How Google Drive compares with SkyDrive, Dropbox

In May Google changed Google Docs to make it work more like Dropbox. It also gave the service a new name: Google Drive.

Like Dropbox and Microsoft SkyDrive, Google Drive lets you store files online and sync documents across devices. While three services are direct competitors in some departments, each has its pown strengths and weaknesses.

Google Drive’s strength is close integration with the company’s online application suite. The programs are free web-based alternatives to the most popular Microsoft Office applications. Google sells a paid-for version to businesses as a low-cost Microsoft Office competitor.

If you find Google’s applications meet your needs better than Microsoft Office, then Drive is your best choice for an online home base.

Great for collaboration

I use Google’s apps every day for one of my freelance journalism jobs. The apps are great for collaboration, but I run into problems when zooming small text to make it easier to read: the cursor gets out of sync with the characters on-screen.

For this reason, I go elsewhere for word processing when I don’t have to use Google Docs. Your mileage may differ.

All your Google Drive documents are always stored online in the cloud – you can get them from everywhere. Google uses proprietary document formats. In practice moving documents between the Google world and Microsoft Office or any other format is rarely a problem, although you may lose formatting along the way.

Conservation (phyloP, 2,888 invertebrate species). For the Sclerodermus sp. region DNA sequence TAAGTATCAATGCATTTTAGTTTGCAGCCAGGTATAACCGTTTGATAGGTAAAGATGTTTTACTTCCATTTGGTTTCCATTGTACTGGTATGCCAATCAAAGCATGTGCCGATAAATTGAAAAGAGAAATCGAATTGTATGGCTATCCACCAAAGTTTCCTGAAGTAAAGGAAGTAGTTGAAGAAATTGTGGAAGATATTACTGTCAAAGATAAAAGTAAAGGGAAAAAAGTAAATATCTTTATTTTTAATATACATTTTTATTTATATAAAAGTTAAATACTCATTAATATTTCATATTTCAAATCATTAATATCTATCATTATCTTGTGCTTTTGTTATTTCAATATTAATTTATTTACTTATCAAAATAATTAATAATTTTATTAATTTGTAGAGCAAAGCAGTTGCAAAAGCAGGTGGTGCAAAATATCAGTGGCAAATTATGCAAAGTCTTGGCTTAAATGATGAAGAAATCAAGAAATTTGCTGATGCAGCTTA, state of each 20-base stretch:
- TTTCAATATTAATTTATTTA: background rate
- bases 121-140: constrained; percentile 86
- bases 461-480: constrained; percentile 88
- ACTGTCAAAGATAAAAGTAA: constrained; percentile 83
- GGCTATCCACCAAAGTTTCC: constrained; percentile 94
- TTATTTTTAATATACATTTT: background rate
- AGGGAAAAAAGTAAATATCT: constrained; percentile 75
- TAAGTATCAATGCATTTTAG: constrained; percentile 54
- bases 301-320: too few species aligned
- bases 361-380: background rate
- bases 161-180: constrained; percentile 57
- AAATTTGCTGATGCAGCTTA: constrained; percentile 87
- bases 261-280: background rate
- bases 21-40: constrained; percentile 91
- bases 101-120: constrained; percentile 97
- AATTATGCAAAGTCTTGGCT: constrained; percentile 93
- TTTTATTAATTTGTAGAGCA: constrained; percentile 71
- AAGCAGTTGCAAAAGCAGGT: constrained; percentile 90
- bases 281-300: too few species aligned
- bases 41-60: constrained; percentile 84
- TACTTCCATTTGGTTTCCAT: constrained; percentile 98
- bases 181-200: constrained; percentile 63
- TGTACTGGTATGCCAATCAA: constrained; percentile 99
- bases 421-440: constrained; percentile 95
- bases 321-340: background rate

Microsoft gives you more free storage, 7GB compared with Google’s 5GB. Dropbox is more complicated, the basic free account is just 2GB, but thanks to special offers, I get 27GB – that’s plenty for my work needs, but not enough for music and movies. In all three cases you can buy more storage.

Best search

As you’d expect, Google beats Microsoft when it comes to searching through your documents to find something.

I find DropBox works best when moving between smartphone, tablet and desktop. SkyDrive is a close second. Google Drive is more clumsy. The mobile site is difficult to use and not responsive enough – even on an Android phone.

Keep in mind that you can use any combination of Google Drive, SkyDrive and DropBox features – choosing one doesn’t lock you out of the others.

2 thoughts on “How Google Drive compares with SkyDrive, Dropbox

  1. What do you think about Google’s announcement of no more free subscriptions? It limits the usefulness if you can no longer share a document to any collaborator and expect that they’ll work with it for free?

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